“But due to the success of Eat Out to Help Out, the hospitality industry in London, especially in the suburbs, has seen an uptick in economic prospects. However, businesses in tourist hotspots such as Covent Garden are suffering due to their operations being part of leisure and tourism clusters that feed off each other and they all rely on both international and domestic tourism spend.

“A prime example is theatre-goers going to restaurants in the area before a show.”

Simpson: “For the hospitality and retail sectors, things have been more difficult. The balance between keeping visitors safe and making sure we are open for business is a delicate one. For example, quarantine rules are having a big impact on hotels, with occupancy down 75% from July last year to less than a quarter in the same month this year.

“On the retail front, flexible working means a lot of office workers are still working from home, and this is having big consequences for retailers, particularly in central London. Statistics from last August showed that overall footfall was only 28% of pre-pandemic level.

“Culture is another sector that has really suffered and is having to make big changes to adapt. As well as ‘standard’ safety measures, such as wearing masks and social distancing, museums are introducing mandatory pre-bookings with timed tickets, as well as capping visitor numbers, much like other historical attractions such as the Tower of London. This means that while much of the cultural sector has been able to reopen, it is under real financial strain.”

Pascual: “Up until now one of the sub-sectors which has been worst hit by the current situation has been nightlife, for the theoretical difficulties in implementing the same security measures compared to other activities. In general, any kind of activity that implicates a certain capacity, and which now has to be reduced, will be far more affected than those activities taking place in the open air, such as a free tour of London.”

Santamaria: “High end of course, for several reasons. First of all, because of financial uncertainty which leads to people not spending as much. Also, the loss of a key segment that is the international business clientele entertaining on business lunches. Then the lack of adaptability high end restaurants often have. High end operators are often more emotionally involved and find it hard to compromise on the variety of their offer, quality of service and other aspects.”

With lockdown restrictions lifted – what does the future hold for the sector in London?

Morgan: “The structural integrity of tourism and leisure provision is under threat, even if lockdown is lifted and a vaccine is found. From a supply-side point of view, businesses have closed, under investment is rife and many of the skilled workers in the tourism and leisure sector are unemployed. From the demand-side, the anticipated new wave of job losses as a result of the furlough scheme coming to an end questions the availability of disposable income that can be spent by domestic tourists.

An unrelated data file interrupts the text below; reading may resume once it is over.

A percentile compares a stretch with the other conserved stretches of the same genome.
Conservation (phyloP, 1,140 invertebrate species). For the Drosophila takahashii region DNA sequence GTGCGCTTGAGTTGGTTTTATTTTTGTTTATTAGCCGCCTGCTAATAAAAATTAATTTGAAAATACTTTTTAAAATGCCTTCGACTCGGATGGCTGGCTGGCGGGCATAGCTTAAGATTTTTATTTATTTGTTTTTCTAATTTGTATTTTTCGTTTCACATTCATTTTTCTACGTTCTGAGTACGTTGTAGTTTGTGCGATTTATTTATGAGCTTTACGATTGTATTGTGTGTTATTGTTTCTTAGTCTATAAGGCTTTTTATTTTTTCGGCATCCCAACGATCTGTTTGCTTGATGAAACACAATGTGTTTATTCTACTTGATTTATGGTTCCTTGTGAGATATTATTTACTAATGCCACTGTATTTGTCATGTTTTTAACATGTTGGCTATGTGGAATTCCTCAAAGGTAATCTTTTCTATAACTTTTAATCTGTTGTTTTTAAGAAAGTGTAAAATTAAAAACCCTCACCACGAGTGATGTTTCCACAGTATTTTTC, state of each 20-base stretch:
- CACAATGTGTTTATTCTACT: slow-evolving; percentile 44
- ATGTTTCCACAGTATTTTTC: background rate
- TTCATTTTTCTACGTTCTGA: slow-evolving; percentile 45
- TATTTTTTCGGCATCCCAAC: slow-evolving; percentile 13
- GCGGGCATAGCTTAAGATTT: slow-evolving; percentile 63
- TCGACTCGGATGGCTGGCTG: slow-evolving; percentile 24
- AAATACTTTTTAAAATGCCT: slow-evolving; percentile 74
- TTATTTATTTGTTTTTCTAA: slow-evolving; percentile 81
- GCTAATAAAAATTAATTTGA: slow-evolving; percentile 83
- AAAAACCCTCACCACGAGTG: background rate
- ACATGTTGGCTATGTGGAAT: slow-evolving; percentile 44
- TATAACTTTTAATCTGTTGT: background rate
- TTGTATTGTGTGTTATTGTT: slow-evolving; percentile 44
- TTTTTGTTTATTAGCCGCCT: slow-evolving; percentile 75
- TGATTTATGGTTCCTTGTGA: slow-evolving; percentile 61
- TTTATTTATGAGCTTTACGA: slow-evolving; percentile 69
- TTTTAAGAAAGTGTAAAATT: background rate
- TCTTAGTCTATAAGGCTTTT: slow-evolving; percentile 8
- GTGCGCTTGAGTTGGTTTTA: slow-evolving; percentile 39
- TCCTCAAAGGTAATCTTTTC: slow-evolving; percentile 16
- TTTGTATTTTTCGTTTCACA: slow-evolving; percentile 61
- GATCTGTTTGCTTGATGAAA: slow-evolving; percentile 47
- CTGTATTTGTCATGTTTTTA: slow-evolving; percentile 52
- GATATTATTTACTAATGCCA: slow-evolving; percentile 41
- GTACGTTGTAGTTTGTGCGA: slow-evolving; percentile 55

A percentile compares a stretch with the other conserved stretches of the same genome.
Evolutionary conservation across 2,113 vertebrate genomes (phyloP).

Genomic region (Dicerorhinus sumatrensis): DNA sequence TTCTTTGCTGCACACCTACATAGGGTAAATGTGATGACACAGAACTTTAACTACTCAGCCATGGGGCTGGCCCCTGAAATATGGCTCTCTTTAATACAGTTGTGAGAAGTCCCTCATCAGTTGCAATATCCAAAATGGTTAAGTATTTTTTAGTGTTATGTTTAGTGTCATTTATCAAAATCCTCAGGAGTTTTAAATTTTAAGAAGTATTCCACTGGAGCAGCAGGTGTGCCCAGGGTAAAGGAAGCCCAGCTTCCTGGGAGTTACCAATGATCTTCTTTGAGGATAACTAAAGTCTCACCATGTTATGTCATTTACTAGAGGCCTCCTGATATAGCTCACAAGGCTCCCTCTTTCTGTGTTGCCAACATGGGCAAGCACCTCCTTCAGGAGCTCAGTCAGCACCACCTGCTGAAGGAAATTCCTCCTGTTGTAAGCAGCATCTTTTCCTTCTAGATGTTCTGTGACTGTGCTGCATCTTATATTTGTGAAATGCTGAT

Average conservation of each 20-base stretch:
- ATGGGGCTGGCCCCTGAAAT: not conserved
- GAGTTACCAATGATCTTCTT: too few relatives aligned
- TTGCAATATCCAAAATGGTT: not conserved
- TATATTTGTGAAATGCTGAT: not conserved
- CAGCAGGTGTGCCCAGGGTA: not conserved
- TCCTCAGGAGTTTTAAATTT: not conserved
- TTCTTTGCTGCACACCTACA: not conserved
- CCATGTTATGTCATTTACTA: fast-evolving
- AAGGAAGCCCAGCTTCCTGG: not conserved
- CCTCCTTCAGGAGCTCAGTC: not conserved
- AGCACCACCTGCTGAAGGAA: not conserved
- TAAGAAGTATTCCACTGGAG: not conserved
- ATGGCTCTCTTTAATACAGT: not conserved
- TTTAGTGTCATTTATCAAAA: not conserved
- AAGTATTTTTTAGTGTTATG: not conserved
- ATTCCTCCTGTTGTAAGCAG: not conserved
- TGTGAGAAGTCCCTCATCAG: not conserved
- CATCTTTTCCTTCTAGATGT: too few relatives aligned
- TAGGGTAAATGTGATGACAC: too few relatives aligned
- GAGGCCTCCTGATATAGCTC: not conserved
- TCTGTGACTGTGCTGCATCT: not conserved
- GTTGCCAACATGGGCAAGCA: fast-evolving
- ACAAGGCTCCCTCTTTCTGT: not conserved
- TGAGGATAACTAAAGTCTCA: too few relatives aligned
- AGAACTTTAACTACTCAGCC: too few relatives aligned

“This may be compounded by the fact that the autumn tourism season sees fewer international arrivals in any case, so London’s tourism and leisure sectors need to brace for further job losses. This will lead to under use of venues, hotels and supporting businesses, leading to more business closures and a general tightening of belts by both domestic and international consumers, impacting London’s tourism and leisure economy.”

Simpson: “London has so much to offer to visitors from the UK and from all over the world, and that appeal isn’t going anywhere. Visitors will be back. But there is no denying that the capital’s tourism sector, and indeed global tourism, is going through a crisis.

“While this is a terrible situation that no one could have anticipated, we need to use this time to reappraise what we want tourism to mean for our city. We need to prepare for the return of visitors, while ensuring we rebuild in a more sustainable way, spreading the benefit of tourism to the whole city, and to all Londoners, while rising to global challenges such as climate change.”

Santamaria: “I would personally invest in two models in UK. Food delivery brands and experiential dining/party dining. The rationale behind that is that people are staying at home more than ever and the delivery offer has never been so great in terms of variety and quality. If they are not going to stay at home, they will want more than just food and we should focus on creating multi-dimensional concepts that encompass music and party atmosphere. This is an exciting opportunity for creativity and could be chance for the more agile business to spread their wings.”